After the announcement of our Shadow Winner for the 2019 Man Booker International Prize, there’s only one more stop on this arduous literary voyage around the world, namely the unveiling of the official winner. Even if the judges’ decisions weren’t always entirely clear to everyone outside their enclave (and at times downright incomprehensible), with several impressive and fascinating books on the shortlist, we were still intrigued to see who would actually get the nod from the five-strong panel of judges (and hoping that they wouldn’t make a horrendous mistake at the last minute…). So, whose book has managed to stagger across the finish line in first place, wiping away the sweat and waving to the crowd (although that’s a *very* strange thing for a book to do)?
THE WINNER OF THE 2019 MAN BOOKER INTERNATIONAL PRIZE IS:
Jokha Alharthi’s Celestial Bodies
(translated by Marilyn Booth, published by Sandstone Press)
Congratulations! Celestial Bodies is a book I enjoyed immensely, and even if it wouldn’t have been (and wasn’t) my prediction, it’s still a nice choice as the winner.
Before we get to the winner, I’d like to talk about the rest of the shortlist and speculate as to why these five books didn’t win the big prize. Of course, our selection, Juan Gabriel Vásquez’s The Shape of the Ruins (tr. Anne McLean: MacLehose Press), must have been in with a chance, but I suspect that the forbidding denseness of the story (in particular the 200pp. Uribe Uribe tale) persuaded the judges to go for something a little more reader-friendly. Also, while they would never admit it publicly, I’d be very surprised if the idea of bestowing the prize on the only man on the shortlist didn’t give the judges pause for thought…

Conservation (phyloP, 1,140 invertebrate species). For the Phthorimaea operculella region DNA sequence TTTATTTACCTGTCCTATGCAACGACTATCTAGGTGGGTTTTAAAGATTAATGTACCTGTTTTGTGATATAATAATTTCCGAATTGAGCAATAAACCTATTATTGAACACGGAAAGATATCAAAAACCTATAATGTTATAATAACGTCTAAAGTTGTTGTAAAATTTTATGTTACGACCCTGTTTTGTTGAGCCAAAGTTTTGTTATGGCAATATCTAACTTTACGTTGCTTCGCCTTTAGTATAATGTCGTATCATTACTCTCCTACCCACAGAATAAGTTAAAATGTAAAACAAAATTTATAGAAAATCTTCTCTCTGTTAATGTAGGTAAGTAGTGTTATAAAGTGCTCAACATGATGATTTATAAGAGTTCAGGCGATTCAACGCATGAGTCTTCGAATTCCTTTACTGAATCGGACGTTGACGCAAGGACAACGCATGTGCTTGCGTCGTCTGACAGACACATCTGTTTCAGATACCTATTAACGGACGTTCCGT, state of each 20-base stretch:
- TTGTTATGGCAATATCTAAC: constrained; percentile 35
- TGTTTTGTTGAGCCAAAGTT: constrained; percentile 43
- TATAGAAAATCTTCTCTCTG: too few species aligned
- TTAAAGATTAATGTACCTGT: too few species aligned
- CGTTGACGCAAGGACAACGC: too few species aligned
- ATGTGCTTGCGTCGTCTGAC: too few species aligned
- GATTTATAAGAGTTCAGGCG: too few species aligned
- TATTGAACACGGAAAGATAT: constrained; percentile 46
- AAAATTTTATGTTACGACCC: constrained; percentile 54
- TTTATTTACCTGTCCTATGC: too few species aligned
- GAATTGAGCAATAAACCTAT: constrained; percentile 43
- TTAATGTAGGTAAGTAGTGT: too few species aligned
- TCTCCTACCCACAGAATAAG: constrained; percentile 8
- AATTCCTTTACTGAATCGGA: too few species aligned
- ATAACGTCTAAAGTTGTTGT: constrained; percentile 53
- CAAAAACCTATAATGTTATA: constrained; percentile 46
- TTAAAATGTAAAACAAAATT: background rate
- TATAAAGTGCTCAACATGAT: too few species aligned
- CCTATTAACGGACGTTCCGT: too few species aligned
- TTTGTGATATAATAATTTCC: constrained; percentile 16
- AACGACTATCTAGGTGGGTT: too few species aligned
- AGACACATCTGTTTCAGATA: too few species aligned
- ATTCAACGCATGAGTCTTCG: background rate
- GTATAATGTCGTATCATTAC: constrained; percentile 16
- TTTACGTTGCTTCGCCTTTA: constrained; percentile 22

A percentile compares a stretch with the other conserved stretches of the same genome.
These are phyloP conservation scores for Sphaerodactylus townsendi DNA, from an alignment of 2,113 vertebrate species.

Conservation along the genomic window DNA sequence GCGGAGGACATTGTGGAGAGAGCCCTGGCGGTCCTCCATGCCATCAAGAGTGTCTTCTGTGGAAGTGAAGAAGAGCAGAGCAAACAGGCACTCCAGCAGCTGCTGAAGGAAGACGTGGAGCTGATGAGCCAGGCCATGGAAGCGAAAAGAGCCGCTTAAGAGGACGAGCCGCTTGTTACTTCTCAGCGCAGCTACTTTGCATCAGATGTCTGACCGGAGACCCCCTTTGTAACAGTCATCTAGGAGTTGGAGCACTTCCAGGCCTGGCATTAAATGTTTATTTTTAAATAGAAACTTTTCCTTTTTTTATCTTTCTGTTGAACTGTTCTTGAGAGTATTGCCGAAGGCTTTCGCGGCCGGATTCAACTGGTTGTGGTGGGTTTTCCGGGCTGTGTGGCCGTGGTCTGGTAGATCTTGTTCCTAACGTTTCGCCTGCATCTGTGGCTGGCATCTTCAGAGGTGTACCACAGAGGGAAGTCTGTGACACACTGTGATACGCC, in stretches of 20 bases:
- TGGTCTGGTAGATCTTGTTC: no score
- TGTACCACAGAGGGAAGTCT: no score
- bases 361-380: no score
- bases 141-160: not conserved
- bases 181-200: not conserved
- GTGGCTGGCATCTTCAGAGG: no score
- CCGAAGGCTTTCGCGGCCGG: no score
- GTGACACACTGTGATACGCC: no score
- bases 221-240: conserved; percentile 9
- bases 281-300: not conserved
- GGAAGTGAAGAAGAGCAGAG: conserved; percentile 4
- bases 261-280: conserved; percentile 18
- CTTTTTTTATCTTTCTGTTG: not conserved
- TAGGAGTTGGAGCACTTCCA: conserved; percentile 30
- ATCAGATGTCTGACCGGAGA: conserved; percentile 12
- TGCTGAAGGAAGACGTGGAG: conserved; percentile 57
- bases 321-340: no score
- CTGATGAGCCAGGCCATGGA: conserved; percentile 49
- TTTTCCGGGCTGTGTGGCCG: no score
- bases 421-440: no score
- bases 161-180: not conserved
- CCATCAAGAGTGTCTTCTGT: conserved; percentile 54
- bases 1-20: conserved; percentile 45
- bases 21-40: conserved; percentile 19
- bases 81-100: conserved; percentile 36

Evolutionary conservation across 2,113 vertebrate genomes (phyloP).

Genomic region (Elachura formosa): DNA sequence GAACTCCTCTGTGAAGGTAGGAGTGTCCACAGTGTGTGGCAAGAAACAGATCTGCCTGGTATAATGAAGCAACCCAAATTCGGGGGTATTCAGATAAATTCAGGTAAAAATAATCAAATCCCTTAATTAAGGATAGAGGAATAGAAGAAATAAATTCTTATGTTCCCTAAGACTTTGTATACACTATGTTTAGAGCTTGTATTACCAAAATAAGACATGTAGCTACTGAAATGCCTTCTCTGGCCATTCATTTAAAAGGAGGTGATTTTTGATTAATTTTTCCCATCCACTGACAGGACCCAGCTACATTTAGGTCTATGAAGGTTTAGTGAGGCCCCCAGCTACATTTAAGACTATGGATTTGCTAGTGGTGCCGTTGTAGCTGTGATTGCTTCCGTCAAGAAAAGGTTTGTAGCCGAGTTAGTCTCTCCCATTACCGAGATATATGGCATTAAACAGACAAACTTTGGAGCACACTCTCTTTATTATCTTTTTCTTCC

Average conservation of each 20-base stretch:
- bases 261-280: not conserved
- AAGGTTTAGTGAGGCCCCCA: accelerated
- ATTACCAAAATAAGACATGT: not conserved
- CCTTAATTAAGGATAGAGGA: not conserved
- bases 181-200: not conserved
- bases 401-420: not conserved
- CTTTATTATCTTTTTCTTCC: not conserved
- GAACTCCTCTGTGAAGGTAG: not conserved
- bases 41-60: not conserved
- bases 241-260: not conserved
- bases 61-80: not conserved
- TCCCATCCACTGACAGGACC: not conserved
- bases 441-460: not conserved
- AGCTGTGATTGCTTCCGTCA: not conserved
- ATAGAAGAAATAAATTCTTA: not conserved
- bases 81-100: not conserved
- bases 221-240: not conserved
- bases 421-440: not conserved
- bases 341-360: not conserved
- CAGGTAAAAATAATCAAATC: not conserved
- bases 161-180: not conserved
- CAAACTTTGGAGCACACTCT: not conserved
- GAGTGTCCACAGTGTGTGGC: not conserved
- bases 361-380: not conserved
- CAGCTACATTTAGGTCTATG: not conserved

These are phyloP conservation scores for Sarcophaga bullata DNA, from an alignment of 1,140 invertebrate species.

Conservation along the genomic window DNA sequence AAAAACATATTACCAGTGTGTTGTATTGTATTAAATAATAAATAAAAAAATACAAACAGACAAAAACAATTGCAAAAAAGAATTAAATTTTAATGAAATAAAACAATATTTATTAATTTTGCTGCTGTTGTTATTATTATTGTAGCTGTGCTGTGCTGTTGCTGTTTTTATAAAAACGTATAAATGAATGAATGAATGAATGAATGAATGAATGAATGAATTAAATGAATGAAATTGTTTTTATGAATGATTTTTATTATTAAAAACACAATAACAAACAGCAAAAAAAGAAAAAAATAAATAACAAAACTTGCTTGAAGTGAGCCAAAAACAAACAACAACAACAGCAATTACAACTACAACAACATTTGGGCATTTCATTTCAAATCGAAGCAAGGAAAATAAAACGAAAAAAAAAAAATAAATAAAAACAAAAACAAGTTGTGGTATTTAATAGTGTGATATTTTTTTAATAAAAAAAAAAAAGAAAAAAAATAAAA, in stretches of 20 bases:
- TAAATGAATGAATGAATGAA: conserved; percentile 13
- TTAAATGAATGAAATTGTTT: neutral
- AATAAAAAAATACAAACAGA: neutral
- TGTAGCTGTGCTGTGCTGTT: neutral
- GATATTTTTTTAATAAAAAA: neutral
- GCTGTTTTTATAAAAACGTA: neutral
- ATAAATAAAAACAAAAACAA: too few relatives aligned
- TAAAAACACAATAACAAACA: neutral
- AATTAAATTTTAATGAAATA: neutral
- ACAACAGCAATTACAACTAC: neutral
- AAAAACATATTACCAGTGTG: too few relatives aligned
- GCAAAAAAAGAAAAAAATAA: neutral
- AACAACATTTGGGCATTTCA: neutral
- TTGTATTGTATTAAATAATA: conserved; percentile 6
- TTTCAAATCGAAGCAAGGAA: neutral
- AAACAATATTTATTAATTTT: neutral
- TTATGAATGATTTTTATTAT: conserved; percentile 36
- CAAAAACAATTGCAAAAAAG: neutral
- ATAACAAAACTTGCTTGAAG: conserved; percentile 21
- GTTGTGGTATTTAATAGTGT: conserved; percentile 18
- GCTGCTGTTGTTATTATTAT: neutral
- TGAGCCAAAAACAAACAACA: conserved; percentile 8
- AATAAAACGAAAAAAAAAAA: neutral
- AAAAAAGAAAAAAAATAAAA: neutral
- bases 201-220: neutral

Another controversial decision would have been to reward Annie Ernaux’s slice of auto- (non-) fiction, The Years (tr. Alison Strayer: Fitzcarraldo Editions), especially as many people weren’t too happy with its longlisting in the first place. The Years was proudly placed in Fitzcarraldo’s ‘white’ series of essay works, and while it’s certainly not standard non-fiction, this labelling would seem to suggest that the book’s opponents have a point. It’s probably for the best that the book (and those in Karl Ove Knausgaard’s My Struggle series before it) didn’t win the prize, if only for the sake of one of our Shadow judges – and her blood pressure 😉
One writer who has won the prize before, of course, is Olga Tokarczuk, whose previous novel in English, Flights, (tr. Jennifer Croft) was a popular victor last year. I was never quite convinced that Drive Your Plow over the Bones of the Dead (Fitzcarraldo), despite Antonia Lloyd-Jones’ excellent work on the translation, was as good, and another major cloud over the book was whether the judges of a prize designed to highlight fiction in translation would really want to give the trophy (and the money, and the publicity) to the same person two years in a row. The answer, of course, is no, but don’t worry – Tokarczuk will no doubt be back. Fitzcarraldo will be bringing out The Books of Jacob, in Croft’s translation again, in September 2020. Another potential winner? You heard it here first…